I totally support this and I’m happy for you in this journey! I was never an extreme couponer and I’ve always had the limits of it not working out for me because our family doesn’t buy 80% of the items you can get with coupons. But you can definitely still shop smart. I still look for sales and match my meal plans each week to what’s in season and what’s on sale. We have a family of 6 so I’m always looking for bulk deals and Costco is a life-saver for us on organic items. Now days I make my list based on sales and nutritional value, and then before I hit the stores I do a quick online search for coupons. If they are there I print them, if not I still buy those items. The concept of couponing definitely helped to change my mindset about purchasing items in the retail world. Too bad there were a lot of greedy people out there that ruined it for the rest of us “moderate” couponers. Thanks again for your website, for all you provide and I will continue to follow even though the emphasis is not on coupons anymore.
Thanks Nicole. I agree, I will always shop smart, but I just won’t chase the deals like I used to. But you are so right, if it wasn’t for learning about couponing, I’d still be doing 80% of my shopping at Walmart and calling it a day. No more.
I just happened to find your Pinterest link to this post today. I wanted to say I really do agree with this post. Most of the coupons are for things I don’t buy. I hardly ever find coupons for produce, meats, breads & organic items. I still get 1 Sunday paper to read & if I like the coupons I’ll get a 2nd, or I more often I use that money to buy multiples of the 1 coupon I do like from a coupon clipping service. I used to feel bad passing up on all these deals, but now I just let it go too. I get good prices at Aldi’s & on Wegman’s organic items. I also get good deals at Target with their store coupons, Cartwheel & clearance products.
Sue. I still shop at Target too. I love a good double or triple dip of savings. 🙂
I just signed up for your newsletter & I couldn’t have picked a better time. I used to be the die-hard couponer as well, but those deals just aren’t there. Even with coupon savings on name brands, you can’t get a great deal .50/2. So, I buy 90% store brand, meat from a local farmer who grass feeds his animals, and I’m learning about whole foods. Thanks Kelly, I’m sure to like it ’round here.
Welcome, Pam. I hope you enjoy the blog!
Sue Thomas says
I guess I am one of the very few that still do coupon and am really going to miss that portion, because I did frequently stock up on the deals that were listed. There is no doubt I, like most families, am trying to make ends meet, but even if I didn’t need to stock up on the items for my family, the deals were so good I purchased them anyway. I figured for no more than what the items cost, in some cases nothing at all, why not pay it forward? I have donated items to food pantry’s, churches, and other types of shelters numerous times and they are very grateful for it, because when you have nothing to eat at all, hamburger helper will do just fine, not to mention a razor or toothbrush of your very own. I have been doing a lot of searching on the internet, hoping to find a similar website. So far I have not had much luck, hopefully I’ll come across something soon, regardless I have enjoyed your information and I am still sticking around.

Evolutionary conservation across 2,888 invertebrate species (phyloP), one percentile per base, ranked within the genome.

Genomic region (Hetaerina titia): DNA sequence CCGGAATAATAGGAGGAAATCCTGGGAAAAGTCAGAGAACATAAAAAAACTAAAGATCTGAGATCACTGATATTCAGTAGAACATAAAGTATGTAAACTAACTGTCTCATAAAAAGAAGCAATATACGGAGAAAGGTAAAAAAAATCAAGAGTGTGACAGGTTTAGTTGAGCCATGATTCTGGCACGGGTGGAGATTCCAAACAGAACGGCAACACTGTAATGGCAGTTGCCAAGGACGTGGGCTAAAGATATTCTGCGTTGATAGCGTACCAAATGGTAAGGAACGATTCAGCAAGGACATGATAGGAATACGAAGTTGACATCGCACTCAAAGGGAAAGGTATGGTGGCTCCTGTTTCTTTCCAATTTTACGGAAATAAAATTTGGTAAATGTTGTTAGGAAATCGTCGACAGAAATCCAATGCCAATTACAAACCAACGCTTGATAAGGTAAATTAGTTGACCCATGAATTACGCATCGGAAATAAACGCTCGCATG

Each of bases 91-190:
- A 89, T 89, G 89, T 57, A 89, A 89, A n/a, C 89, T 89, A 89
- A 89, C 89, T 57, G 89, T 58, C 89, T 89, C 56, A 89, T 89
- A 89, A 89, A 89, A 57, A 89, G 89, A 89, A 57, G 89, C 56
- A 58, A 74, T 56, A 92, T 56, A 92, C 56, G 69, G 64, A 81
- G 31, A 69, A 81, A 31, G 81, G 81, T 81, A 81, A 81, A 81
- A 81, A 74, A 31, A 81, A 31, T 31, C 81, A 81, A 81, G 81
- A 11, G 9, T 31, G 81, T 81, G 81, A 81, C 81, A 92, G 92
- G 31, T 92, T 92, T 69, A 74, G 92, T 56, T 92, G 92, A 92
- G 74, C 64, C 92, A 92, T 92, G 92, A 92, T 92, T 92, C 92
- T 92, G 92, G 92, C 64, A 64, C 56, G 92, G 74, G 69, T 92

Sue, I completely understand and am thankful for your comment. You are keeping it real and that is what life is about. I’m glad you are sticking around. 🙂
I am so excited to see the new you and the new blog/website.. I continue to refer local people (and even those out of this area) to your page. You have and always will be a major resources I use and suggest to others. I am excited to see all the new things for 2015!! Way to go and stay Healthy!!!
Thanks Kim! And thanks for sharing my page with other people. I love personal referrals!!
I am the same..I used to teach classes and had 4-6 months of stockpile but with my husbands possible heath issues, trying to lose weight and maintain healthy eating there really isn’t much left. I use Target cartwheel and my target card to get deals. I have noticed on alot of the other coupon sites that the people who are now couponing are misusing them and I strongly believe that is why companies have stopped putting out good coupons.
We recently found Wildtree, which is a great company and mostly only cook with their products..they taste great and are good for you.
I agree about coupon misuse, Jennifer. I’ve always said, no brand sits in a marketing meeting trying to figure out how Kelly can get 250 bottle of mustard for free. And that is interesting about Wildtree. I’ve just started doing freezer cooking at my local Hy-Vee and it has been going awesome.
I had Dr. Illardi (Author of the Depression Cure) as a professor at KU. He certainly has many insightful ideas that just plain make sense.
I can’t wait to see what is next for you blog! 🙂 My mom, aunts, and all love reading your page.
That’s cool you had Dr. Illardi! He’s changed my husband’s life…so thankful for his common sense approach.
I got here from your daily deals section and what you’ve taken the time to write makes a lot of sense. We stopped doing it for similar reasons and we still eat well (better actually) and we are saving money at a better rate then ever before. I’ll still clip a coupon if I’ve bought a newspaper and it’s there staring me in the face offering a fabulous deal but I’m no longer searching them out.